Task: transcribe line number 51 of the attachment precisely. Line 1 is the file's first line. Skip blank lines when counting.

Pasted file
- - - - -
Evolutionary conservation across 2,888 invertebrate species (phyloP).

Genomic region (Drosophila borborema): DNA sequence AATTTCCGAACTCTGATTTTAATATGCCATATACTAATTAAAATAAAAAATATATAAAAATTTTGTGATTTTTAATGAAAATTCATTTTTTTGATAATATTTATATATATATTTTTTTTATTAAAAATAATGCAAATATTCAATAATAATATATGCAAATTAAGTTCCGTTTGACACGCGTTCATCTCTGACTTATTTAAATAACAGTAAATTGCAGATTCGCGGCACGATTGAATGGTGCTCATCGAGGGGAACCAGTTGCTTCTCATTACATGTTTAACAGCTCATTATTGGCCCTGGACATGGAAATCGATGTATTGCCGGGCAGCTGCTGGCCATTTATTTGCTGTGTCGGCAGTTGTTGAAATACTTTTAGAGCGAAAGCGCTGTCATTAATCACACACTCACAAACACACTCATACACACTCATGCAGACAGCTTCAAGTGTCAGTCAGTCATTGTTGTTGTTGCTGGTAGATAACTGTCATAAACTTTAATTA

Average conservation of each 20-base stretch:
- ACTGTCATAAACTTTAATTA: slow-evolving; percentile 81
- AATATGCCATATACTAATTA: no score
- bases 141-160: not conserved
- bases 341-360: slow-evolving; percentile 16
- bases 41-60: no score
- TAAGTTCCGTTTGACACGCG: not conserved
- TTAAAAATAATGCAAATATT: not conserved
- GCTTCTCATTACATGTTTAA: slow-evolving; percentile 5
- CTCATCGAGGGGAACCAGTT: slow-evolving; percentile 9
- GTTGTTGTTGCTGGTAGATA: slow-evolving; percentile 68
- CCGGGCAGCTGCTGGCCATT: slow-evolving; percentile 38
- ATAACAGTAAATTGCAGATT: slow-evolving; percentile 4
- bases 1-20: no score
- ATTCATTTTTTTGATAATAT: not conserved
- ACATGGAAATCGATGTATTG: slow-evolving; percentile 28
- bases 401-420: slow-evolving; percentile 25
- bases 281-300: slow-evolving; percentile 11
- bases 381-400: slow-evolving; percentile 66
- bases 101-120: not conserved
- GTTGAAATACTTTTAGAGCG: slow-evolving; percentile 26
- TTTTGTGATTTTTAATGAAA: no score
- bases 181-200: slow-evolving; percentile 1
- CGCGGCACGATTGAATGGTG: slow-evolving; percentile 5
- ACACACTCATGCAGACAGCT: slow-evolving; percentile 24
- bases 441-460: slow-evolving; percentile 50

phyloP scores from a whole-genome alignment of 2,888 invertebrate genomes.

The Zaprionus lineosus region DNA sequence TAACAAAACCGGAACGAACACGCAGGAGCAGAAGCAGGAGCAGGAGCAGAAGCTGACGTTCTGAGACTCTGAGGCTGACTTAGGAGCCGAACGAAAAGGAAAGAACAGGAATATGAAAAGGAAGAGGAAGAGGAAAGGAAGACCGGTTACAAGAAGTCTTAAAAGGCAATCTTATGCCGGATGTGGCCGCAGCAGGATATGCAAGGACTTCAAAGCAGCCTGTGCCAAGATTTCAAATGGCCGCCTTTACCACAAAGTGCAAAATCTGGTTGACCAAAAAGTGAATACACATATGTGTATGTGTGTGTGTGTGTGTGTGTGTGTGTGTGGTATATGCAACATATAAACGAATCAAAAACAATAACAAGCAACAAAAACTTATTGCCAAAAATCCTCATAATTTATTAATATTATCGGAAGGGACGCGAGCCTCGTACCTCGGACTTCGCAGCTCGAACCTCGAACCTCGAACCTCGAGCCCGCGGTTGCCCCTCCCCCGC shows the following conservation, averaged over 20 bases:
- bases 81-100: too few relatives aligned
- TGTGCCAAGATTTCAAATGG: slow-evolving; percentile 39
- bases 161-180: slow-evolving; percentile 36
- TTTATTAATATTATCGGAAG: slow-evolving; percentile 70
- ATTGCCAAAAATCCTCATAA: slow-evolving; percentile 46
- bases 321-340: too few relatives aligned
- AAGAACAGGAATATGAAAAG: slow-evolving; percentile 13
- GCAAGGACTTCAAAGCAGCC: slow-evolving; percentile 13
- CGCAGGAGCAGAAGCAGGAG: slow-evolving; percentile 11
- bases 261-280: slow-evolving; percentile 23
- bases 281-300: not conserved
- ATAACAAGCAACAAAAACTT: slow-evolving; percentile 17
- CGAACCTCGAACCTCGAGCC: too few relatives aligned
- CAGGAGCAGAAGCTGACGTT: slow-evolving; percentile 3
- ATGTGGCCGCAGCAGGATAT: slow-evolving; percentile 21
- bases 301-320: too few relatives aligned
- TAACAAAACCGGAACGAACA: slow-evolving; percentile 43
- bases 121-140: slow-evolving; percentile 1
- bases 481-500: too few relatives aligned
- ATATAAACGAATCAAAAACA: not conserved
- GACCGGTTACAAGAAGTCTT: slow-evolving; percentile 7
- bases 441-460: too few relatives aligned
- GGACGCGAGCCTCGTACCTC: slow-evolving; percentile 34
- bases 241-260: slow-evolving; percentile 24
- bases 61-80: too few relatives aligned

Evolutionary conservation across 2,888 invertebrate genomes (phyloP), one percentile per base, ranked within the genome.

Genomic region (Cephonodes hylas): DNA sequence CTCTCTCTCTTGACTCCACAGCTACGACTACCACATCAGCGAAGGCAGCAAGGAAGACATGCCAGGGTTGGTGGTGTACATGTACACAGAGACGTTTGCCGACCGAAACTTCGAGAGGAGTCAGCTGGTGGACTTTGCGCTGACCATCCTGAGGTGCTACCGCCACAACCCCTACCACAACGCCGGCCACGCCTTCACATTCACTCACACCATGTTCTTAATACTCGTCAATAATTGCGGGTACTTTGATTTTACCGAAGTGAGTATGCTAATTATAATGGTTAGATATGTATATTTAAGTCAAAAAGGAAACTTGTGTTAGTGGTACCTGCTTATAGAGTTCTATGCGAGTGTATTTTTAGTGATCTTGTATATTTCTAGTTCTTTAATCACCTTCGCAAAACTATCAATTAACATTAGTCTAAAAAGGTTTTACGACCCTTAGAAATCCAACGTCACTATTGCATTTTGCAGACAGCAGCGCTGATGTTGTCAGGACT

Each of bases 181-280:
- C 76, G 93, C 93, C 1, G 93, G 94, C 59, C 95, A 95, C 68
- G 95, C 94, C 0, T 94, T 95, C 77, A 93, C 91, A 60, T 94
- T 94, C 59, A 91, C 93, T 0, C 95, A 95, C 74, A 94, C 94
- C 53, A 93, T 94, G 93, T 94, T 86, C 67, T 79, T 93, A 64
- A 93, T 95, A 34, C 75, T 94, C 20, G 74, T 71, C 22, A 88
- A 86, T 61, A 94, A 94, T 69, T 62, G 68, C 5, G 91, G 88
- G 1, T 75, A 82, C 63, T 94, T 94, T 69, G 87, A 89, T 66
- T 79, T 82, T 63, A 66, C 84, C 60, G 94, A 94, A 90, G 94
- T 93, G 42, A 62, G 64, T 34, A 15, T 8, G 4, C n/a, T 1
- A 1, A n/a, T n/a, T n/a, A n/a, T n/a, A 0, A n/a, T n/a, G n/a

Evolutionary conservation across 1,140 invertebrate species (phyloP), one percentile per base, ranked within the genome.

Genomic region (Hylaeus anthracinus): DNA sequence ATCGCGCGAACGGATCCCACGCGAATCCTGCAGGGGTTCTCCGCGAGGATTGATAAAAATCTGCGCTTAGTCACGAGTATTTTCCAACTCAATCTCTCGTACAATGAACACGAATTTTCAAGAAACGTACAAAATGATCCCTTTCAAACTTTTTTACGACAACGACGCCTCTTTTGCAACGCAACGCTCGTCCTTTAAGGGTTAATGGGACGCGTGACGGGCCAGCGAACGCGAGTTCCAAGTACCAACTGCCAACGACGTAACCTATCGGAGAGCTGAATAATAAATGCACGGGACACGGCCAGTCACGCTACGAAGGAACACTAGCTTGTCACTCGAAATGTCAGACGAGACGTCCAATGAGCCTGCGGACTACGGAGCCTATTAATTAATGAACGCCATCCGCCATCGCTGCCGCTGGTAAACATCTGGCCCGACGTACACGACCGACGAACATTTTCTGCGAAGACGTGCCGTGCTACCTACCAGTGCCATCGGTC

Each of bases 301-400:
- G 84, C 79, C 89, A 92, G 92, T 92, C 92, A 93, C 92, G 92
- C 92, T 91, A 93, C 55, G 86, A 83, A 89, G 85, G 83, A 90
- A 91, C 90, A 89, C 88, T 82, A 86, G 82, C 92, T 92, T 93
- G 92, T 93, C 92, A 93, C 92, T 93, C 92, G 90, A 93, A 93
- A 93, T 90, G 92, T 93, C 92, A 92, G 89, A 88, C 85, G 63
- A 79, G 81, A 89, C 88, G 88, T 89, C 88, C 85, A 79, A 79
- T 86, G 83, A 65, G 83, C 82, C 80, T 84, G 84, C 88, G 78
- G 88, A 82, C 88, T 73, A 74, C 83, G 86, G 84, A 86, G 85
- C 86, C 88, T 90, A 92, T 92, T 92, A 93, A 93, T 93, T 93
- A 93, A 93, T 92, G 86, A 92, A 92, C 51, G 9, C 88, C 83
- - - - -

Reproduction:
- GACCGGTTACAAGAAGTCTT: slow-evolving; percentile 7